Saturday, 9 April 2011

The Conversations of Others

As a result of the glorious weather, I, like everyone else in Kingston, have been spending my lunch breaks by the riverside. There's the group of 12 year old girls playing pranks on each other, the mother letting her two young toddlers throw their toy cars at the ducks, the men in their suits who look like estate agents and then there's the solitary people, like myself, reading or writing. But, I've missed out the biggest group of riverside visitors: those who've come to feed the ducks, and in particular, the swans. This is a popular activity, one that I used to love but haven't indulged in since I found out that bread is very bad for birds. The feeding also generates a lot of swan based questions. Here are the answers to some:
1. Yes, most swans do mate for life, but if a couple are struggling to produce eggs together they are likely to seek a new partner. 
2. Yes, there are different types of swan. The breed that resides in Kingston is called the Mute Swan (due to their noiseless flight).
3. No, you can't take one home with you. Swans are protected by the law and you will be prosecuted if you steal, kill or eat one (providing someone sees you I guess).

One evening last week, we, like everyone else in London, headed straight for the pub garden after work. Turned out to be pretty packed in The Lamb (one of our many locals) but a couple let us share their table. During a lull in our own conversation we were v.aware of the couple's discussion next to us, "two vaginas" was a reoccurring statement (still not sure what that was about). A few minutes later, a gap in the other couple's conversation meant that they heard me gasp at the fact that Mitch was watching 'spaced' for the first time. They shared my shock and the divide between us and them was broken. They were really friendly and chatty. We got onto the subject of tattoos, the guy was an artist and had been asked to design one for a guy who only had tattoos on one side of his body, the other side was reserved for piercings. "You don't want to get a tattoo though" the artist said. Why? "Because it'll all go south and blurry." I realised that wrinkles meant that they might lose their shape but 'blurry'? "Look at old guys with tats from the war and stuff", the artist said, "they're generally indistinguishable. Skin sags over time and once intricate designs become blobs." And this happens to tattoos all over? (I was fearing for my own 'tramp stamp' on my lower back.) "Nah. Back, wrists and head should be fine - where the skin's tight. Arms, legs and stomach are the worst." Mitch reckoned this put him off having one. "You'd be alright with one on the shoulder blade" the artist continued, "but that guy from 'memento' is screwed!"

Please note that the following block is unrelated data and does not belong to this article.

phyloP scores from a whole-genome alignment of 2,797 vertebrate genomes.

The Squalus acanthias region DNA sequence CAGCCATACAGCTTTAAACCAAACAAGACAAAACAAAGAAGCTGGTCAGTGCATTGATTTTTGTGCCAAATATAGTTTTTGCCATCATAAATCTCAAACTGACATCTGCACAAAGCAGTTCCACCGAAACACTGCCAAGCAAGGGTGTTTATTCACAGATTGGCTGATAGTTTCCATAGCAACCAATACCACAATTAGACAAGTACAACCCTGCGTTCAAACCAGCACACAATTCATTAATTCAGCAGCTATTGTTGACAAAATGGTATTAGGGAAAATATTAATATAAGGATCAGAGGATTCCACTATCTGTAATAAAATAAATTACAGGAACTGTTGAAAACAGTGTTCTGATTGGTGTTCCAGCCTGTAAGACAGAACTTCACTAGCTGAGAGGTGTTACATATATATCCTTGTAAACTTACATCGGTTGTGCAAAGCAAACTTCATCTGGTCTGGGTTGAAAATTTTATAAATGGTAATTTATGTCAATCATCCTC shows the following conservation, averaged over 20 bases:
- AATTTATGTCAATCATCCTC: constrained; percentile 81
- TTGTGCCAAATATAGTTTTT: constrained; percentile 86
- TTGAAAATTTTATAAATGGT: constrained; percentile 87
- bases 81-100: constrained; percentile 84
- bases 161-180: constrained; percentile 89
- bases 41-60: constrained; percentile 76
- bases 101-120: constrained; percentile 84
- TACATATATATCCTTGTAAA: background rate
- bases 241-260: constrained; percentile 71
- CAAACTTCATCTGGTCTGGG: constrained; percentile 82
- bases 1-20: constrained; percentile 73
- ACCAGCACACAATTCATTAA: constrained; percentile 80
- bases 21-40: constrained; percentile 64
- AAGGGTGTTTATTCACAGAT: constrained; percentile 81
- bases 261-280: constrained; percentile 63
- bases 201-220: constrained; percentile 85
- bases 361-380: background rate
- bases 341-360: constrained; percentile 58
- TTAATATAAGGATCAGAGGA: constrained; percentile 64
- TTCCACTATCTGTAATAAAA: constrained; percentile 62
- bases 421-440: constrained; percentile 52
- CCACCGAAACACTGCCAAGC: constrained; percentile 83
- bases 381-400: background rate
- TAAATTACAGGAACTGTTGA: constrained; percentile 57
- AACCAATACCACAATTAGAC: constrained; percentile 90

I'm guessing if you get your tattoo touched up every now and then it would stay true to its original design. The work on the very tattooed lady above looks pretty good to me; Isobel Varley is one of the most tattooed senior citizens in the world. 93% of her body is covered in ink - crazy!

1 comment:

  1. i have to say, that tattoo lady is a tad gross. but the swan comments made me laugh and also worry about the one currently tucked away in my cupboard . . .


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